Summit County officials hope to reopen all short-term lodging June 1 if governor approves variance
Editor’s note: This story has been updated to accurately reflect the county’s recommendations that short-term lodging facilities wait 24 hours after guests leave before allowing any staff into a hotel-style room and leave 72 hours between rentals.
BRECKENRIDGE — If Summit County’s request for a variance from the Colorado public health order is approved by the state, all short-term lodging businesses would be allowed to operate starting June 1.
The Summit County Board of Health announced its intention to lift the ban on short-term lodging at Wednesday’s joint meeting with the Summit Board of County Commissioners.
“The intention is for us to go forward with the June 1 lodging date,” County Manager Scott Vargo said. “That is contingent, in some regards, on whether the governor withdraws his actions as it relates to short-term rentals and/or we receive our variance, which would be an allowance for Summit County to have a restriction that is different than the state.”
The county’s safer-at-home order tentatively prohibited the operation of short-term lodging — hotels, motels, bed and breakfasts, timeshares and short-term rentals like VRBO and Airbnb — through May 31. Wednesday’s decision makes that date final on the county’s end. However, it is still contingent on either the state’s approval of the county’s variance request or an amendment to the state public health order.
As of Wednesday afternoon, the county’s variance request to open short-term rentals and restaurants had not been approved. Vargo said the state is currently looking at 44 variance requests and that Summit County’s could be approved any day.
Colorado’s safer-at-home order has allowed hotels to operate since its inception April 25 but excludes “short-term vacation-style rentals” such as privately owned homes and rentals operated by online services like Airbnb and VRBO.
Under the county’s decision, hotels and other types of accommodation will be allowed to operate beginning June 1. Private, short-term vacation-style rentals will have to wait on permission from the state. If the variance is approved, short-term rentals will be able to open as long as they are following the county’s extensive guidelines to prevent the spread of the novel coronavirus.
The county outlined the requirements for short-term lodging facilities in its variance request. Before opening, businesses and short-term rental owners will have to fill out the county’s physical distancing protocol form. The completed form must be available upon request and posted in a clearly visible location on the properties.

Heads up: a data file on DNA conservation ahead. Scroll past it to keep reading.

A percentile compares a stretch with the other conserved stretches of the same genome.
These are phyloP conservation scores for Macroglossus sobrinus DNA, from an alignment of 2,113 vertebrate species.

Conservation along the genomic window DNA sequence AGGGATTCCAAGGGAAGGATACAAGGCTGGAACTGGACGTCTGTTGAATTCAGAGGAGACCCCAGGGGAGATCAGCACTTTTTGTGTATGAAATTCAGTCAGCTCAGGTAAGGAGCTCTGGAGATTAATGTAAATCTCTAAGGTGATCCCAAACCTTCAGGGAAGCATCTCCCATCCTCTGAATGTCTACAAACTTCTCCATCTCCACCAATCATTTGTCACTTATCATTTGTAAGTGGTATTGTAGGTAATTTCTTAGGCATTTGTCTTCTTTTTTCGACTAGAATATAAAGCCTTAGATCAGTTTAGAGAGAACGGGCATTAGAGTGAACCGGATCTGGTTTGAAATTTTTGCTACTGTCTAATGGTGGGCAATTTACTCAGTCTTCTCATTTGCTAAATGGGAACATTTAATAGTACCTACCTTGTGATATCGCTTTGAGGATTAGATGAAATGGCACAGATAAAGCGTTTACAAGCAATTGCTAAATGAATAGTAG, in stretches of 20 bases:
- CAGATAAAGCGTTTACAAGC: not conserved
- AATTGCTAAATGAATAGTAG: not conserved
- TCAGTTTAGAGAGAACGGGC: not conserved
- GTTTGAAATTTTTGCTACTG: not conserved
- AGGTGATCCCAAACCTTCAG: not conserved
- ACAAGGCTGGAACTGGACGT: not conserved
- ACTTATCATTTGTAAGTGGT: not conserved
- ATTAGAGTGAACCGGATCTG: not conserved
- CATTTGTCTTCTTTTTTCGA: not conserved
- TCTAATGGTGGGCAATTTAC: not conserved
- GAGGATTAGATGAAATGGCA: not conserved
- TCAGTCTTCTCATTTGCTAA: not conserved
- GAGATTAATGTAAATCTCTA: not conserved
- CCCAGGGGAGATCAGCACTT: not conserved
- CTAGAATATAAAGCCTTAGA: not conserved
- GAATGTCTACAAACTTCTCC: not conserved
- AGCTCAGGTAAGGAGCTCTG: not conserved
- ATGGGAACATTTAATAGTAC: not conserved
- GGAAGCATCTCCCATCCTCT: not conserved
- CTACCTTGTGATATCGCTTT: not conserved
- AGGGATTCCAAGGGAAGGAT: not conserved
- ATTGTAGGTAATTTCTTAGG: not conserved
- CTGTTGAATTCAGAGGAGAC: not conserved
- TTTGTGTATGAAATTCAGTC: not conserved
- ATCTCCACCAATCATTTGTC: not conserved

Short-term lodging facilities also will have to implement a number of physical distancing measures. This includes signage and space configuration to ensure a 6-foot distance between guests, employees and anyone else who enters the property. They also must implement protective measures by requiring masks, performing health screenings and providing personal protective equipment.
The owners and property managers will have to educate guests on the requirements, including wearing face coverings in public places, physically distancing, reporting symptoms, staying home if they are sick and practicing good hygiene.
The county is also requiring lodging owners to follow Centers for Disease Control and Prevention guidelines for cleaning, disinfecting and sanitizing areas. All common areas except for lobbies will be locked off from public use in places that have them, such as hotels, motels, bed and breakfasts and timeshares.
Finally, the lodging facilities will have to discontinue housekeeping services while guests are in rooms to minimize contact. The county also recommends facilities wait 24 hours after guests leave before allowing any staff into a hotel-style room and leave 72 hours between rentals.
The current ban has greatly affected short-term lodging revenue. Some owners said they expect a 50% drop in revenue for the year.
At Wednesday’s meeting, the commissioners also discussed ideas to communicate the public health rules to guests entering the community. Commissioner Karn Stiegelmeier said she liked Eagle County’s “five commitment” campaign to remind people to wear face coverings, stay 6 feet apart, stay home if they’re sick, wash their hands often and get tested if they have symptoms.
“I think it makes sense to boil it down to something simple,” she said. “‘Welcome to Summit County. This is how we’re staying safe.’”
The other commissioners agreed it would be a good idea to use the “five commitments” as a blanket message to put in lodging, post on social media and send out to short-term rental owners.
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